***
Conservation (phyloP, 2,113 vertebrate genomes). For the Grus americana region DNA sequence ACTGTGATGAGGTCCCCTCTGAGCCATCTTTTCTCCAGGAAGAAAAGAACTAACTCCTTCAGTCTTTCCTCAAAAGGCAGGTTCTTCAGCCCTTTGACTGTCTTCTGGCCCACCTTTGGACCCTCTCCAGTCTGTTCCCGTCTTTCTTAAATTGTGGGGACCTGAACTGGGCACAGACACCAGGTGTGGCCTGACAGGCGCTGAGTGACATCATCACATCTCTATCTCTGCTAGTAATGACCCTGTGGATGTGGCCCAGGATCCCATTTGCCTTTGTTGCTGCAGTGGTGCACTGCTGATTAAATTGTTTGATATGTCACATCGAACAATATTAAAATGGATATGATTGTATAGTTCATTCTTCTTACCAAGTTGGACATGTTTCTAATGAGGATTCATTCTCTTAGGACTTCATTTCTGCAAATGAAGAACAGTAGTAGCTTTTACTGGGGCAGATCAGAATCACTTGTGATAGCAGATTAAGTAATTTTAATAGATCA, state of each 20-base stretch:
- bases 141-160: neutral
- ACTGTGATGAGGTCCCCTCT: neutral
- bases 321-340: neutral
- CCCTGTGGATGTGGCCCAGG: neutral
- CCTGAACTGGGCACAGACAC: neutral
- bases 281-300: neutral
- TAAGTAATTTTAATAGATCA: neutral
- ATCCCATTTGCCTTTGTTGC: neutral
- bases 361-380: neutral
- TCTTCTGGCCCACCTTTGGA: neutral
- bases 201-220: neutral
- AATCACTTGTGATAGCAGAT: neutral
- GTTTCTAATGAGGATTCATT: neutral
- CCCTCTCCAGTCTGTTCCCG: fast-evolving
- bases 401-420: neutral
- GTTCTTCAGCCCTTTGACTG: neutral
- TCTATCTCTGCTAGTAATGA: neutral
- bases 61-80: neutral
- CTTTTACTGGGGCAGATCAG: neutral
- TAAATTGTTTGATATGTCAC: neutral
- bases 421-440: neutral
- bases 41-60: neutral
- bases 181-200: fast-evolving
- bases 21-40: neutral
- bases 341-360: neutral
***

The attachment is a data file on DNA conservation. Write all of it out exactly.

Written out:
Conservation (phyloP, 2,113 vertebrate genomes). For the Grus americana region DNA sequence ACTGTGATGAGGTCCCCTCTGAGCCATCTTTTCTCCAGGAAGAAAAGAACTAACTCCTTCAGTCTTTCCTCAAAAGGCAGGTTCTTCAGCCCTTTGACTGTCTTCTGGCCCACCTTTGGACCCTCTCCAGTCTGTTCCCGTCTTTCTTAAATTGTGGGGACCTGAACTGGGCACAGACACCAGGTGTGGCCTGACAGGCGCTGAGTGACATCATCACATCTCTATCTCTGCTAGTAATGACCCTGTGGATGTGGCCCAGGATCCCATTTGCCTTTGTTGCTGCAGTGGTGCACTGCTGATTAAATTGTTTGATATGTCACATCGAACAATATTAAAATGGATATGATTGTATAGTTCATTCTTCTTACCAAGTTGGACATGTTTCTAATGAGGATTCATTCTCTTAGGACTTCATTTCTGCAAATGAAGAACAGTAGTAGCTTTTACTGGGGCAGATCAGAATCACTTGTGATAGCAGATTAAGTAATTTTAATAGATCA, state of each 20-base stretch:
- bases 141-160: neutral
- ACTGTGATGAGGTCCCCTCT: neutral
- bases 321-340: neutral
- CCCTGTGGATGTGGCCCAGG: neutral
- CCTGAACTGGGCACAGACAC: neutral
- bases 281-300: neutral
- TAAGTAATTTTAATAGATCA: neutral
- ATCCCATTTGCCTTTGTTGC: neutral
- bases 361-380: neutral
- TCTTCTGGCCCACCTTTGGA: neutral
- bases 201-220: neutral
- AATCACTTGTGATAGCAGAT: neutral
- GTTTCTAATGAGGATTCATT: neutral
- CCCTCTCCAGTCTGTTCCCG: fast-evolving
- bases 401-420: neutral
- GTTCTTCAGCCCTTTGACTG: neutral
- TCTATCTCTGCTAGTAATGA: neutral
- bases 61-80: neutral
- CTTTTACTGGGGCAGATCAG: neutral
- TAAATTGTTTGATATGTCAC: neutral
- bases 421-440: neutral
- bases 41-60: neutral
- bases 181-200: fast-evolving
- bases 21-40: neutral
- bases 341-360: neutral